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  • $\begingroup$ Sorry, I am a little confused right now. You are saying that if in a circuit we have for example, a diode and a light bulb and we have positive charge-carrier, and afterwards negative charge-carrier, then the light bulb will work in both cases. $\endgroup$ – Andre Oct 7 '16 at 20:34
  • $\begingroup$ @Andre You have to establish a circuit. If a circuit is working and the current can run steadily, it means that negative charge moves in one direction around it (corresponding to positive charge moving the opposite way around). The type of charge-carrier doesn't matter. $\endgroup$ – Steeven Oct 7 '16 at 21:02
  • $\begingroup$ For example, if a semiconductor p-type is a part of a wire circuit and a salt bath (an electrolyte) is as well a part of the circuit, then current will still move in one direction around the circuit. The positive charge-carriers (the holes) in the semiconductor piece then move the opposite way, but that still just corresponds to more electrons moving the other way. And the positive ions move to one end of the salt bath, catching the incoming electrons at the electrode, while... $\endgroup$ – Steeven Oct 7 '16 at 21:04
  • $\begingroup$ ... negative ions move to the other end, delivering their excess charge (electrons) to that electrode which is connected to the circuit again. All in all, current flows and the light-bulb in the circuit can glow. $\endgroup$ – Steeven Oct 7 '16 at 21:06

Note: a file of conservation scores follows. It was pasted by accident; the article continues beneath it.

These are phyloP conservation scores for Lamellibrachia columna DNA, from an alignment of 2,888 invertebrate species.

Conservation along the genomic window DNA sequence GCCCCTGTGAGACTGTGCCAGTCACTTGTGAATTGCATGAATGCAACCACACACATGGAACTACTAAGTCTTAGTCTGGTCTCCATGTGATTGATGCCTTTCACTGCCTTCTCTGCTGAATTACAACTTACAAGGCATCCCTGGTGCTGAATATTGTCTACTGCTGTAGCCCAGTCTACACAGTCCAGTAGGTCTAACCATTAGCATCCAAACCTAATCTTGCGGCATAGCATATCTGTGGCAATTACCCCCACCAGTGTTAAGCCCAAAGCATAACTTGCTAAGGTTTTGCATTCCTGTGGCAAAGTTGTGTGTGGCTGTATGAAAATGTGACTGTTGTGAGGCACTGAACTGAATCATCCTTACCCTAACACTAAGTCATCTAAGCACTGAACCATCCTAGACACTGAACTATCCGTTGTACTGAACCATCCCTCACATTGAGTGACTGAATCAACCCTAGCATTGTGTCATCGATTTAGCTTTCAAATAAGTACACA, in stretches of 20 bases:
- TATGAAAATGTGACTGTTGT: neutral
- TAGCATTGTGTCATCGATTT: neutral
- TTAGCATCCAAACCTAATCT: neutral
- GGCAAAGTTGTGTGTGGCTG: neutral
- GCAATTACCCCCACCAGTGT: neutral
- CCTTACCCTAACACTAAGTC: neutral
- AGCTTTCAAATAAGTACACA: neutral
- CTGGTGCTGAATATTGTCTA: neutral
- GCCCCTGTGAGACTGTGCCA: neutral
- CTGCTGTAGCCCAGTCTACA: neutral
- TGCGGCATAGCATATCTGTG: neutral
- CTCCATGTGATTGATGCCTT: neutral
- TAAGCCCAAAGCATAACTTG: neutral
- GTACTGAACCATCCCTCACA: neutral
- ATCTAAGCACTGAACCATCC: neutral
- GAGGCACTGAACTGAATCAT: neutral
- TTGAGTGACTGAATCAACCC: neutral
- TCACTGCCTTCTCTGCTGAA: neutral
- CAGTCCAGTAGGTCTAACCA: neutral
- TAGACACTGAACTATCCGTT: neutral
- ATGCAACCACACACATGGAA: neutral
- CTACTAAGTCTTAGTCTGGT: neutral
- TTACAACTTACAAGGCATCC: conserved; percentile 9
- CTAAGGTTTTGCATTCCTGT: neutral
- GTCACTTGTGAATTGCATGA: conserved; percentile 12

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In any electrical conductor, there's some motility associated with both the positive and negative charge carriers. In metallic conductors, the positive atomic nuclei are essentially fixed in place on the crystal lattice, while each atom has a conduction electron that's more or less free to move. On the other hand, in electrolyte solutions, it can be the case that a positive ion has less mass and greater motility than the associated negative ion.

No matter what the source of the electromotive force in your circuit, within each material component the charge carriers with greater motility do more of the moving than the other charge carriers. This isn't something that you can control, really: it's a property of the material. So if your coil were made of p-doped semiconductor in the conducting region, it'd be the positive holes that move; but if your coil is ordinary metal it'll be the negative charges that move, regardless of your voltage source.